Over time, the ethnic communities forged through generations adopted their own, often conflicting, patterns of settlement, livelihoods, and land ownership — with the Nagas engaging in territorial agriculture in the hills, the Kukis engaging in shifting or Jhum cultivation resulting in their expansion through the forested tracts, and the Meiteis choosing to live in the cultivated valley area. It was these seemingly expansionist patterns of land ownership and cultivation that put the Kukis at odds with the other two communities. Land and cultivation patterns are also behind the current conflict as the Kuki-Zomis are opposing the surveys and evictions being conducted by the administration to categorise more areas as reserved forests, while the state government also cracks down on poppy cultivation by the tribes.

Moreover, Meities and Nagas have also objected to the intermingling of Kuki settlements in areas dominated by them. This has been traditionally evident in communal conflicts in Manipur in the instances of ethnic cleansing and driving out of communities from regions predominantly inhabited by the other. The recent conflict saw Kukis being driven out of parts of the Imphal valley, while Meities were forced to leave the tribal-dominated Churachandpur district.

Besides, it is true that the Kukis and their strong kinship patterns have often resulted in the tribe giving shelter to their extended kin from the other side of the border as seen this time in the case of Myanmar Kukis entering the State in the wake of the junta takeover of 2021. This phenomenon has given rise to claims by the State government that Kuki-Zomis are illegal immigrants and outsiders. This, meanwhile, has coincided with the increasing integration and assertion of the Hindu nationalist identity by the Meiteis, also seen as partly backed by the ruling administration.

Another trigger for the current clashes was the longstanding and apparent divide between the hills and the valley region of Manipur. The State is like a football stadium with the Imphal Valley representing the playfield at the centre and the surrounding hills. The valley, which comprises about 10% of Manipur’s landmass, is dominated by the non-tribal Meitei who account for more than 64% of the State’s population and yields 40 of the State’s 60 MLAs. The hills comprising 90% of the geographical area are inhabited by more than 35% recognised tribes but send only 20 MLAs to the Assembly. While most of the Meiteis are Hindu or Sanamahi and a minority is Muslim, the Naga and Kuki-Zomi clans mostly follow Christianity.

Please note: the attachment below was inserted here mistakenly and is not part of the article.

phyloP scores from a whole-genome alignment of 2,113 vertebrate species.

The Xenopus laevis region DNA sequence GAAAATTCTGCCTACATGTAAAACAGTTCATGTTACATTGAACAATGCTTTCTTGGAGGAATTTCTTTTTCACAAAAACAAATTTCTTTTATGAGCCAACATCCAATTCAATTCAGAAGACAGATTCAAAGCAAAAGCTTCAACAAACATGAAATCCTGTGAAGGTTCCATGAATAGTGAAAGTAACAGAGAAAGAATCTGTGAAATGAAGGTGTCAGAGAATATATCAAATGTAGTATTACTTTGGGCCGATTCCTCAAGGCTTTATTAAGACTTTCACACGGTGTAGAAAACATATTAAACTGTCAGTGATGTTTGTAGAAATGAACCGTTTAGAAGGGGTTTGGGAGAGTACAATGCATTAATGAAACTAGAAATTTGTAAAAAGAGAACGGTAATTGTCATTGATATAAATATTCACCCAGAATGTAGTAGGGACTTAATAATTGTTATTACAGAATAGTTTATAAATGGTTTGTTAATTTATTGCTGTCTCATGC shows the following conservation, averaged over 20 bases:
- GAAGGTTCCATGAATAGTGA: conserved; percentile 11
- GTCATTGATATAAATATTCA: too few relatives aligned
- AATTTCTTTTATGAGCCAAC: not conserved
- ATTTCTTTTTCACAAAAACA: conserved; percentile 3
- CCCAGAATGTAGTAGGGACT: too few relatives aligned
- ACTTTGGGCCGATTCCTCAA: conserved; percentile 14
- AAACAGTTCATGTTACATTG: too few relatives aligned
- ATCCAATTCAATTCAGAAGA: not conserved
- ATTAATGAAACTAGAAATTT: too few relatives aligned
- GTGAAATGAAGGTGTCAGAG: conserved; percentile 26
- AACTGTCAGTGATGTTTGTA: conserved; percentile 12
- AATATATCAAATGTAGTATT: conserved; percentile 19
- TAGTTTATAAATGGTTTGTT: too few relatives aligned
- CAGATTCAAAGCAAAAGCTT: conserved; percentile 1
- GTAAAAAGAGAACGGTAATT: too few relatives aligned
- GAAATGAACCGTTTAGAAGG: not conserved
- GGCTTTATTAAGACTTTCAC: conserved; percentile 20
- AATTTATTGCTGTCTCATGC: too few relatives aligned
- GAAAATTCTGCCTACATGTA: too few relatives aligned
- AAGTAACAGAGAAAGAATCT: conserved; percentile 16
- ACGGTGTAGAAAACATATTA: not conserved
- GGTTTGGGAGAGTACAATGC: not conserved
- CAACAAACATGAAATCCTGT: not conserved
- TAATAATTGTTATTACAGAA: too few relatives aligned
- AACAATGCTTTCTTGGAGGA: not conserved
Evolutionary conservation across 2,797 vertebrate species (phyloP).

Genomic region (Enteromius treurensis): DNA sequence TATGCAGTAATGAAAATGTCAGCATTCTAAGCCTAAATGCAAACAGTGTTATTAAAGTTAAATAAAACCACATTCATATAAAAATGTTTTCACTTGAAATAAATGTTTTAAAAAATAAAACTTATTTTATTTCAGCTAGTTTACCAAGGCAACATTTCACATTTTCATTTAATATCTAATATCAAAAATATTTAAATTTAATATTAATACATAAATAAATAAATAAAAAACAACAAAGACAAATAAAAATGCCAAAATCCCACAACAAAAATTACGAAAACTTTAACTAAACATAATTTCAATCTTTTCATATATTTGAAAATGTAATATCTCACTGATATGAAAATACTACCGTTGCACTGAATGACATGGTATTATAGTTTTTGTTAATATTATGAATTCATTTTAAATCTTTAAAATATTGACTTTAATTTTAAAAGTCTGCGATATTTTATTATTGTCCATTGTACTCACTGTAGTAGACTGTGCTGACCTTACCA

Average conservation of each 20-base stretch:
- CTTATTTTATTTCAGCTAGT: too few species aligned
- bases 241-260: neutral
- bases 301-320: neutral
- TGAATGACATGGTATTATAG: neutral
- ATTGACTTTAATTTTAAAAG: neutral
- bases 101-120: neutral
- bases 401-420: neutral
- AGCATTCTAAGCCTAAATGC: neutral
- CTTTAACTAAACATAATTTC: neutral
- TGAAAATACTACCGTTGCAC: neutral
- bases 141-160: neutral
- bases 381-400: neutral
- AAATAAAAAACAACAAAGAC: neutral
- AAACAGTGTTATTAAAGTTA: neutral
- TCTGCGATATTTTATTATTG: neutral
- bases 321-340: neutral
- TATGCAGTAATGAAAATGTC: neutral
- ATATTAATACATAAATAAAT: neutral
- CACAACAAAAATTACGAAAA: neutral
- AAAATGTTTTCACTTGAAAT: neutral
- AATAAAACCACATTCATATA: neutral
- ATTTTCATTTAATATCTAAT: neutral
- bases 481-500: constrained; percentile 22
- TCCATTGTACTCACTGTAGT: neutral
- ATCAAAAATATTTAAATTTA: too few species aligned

The trigger for the violence was a tribal solidarity march organised by the All Tribal Students’ Union Manipur (ATSUM) to protest the Manipur High Court’s direction to the State to pursue a recommendation to grant Scheduled Tribe status to the non-tribal Meitei-speaking people. The grievance of the hill tribal people that according to ST status to the Meiteis will eat into their share of reservation and resources, meanwhile, seems to be borne out by data. Those living in hilly regions have relatively poor access to basic facilities, are poorly represented in public sector jobs, and very few of them work in industries and don’t earn a sufficient income from tourism. Meanwhile, the Meiteis, who are strapped for land in the valley want the right to buy land in the hills just like tribes can do in the valley.

Also Read | Data: Kuki-Meitei ethnic violence: The sharp hill-valley divide that is Manipur’s burden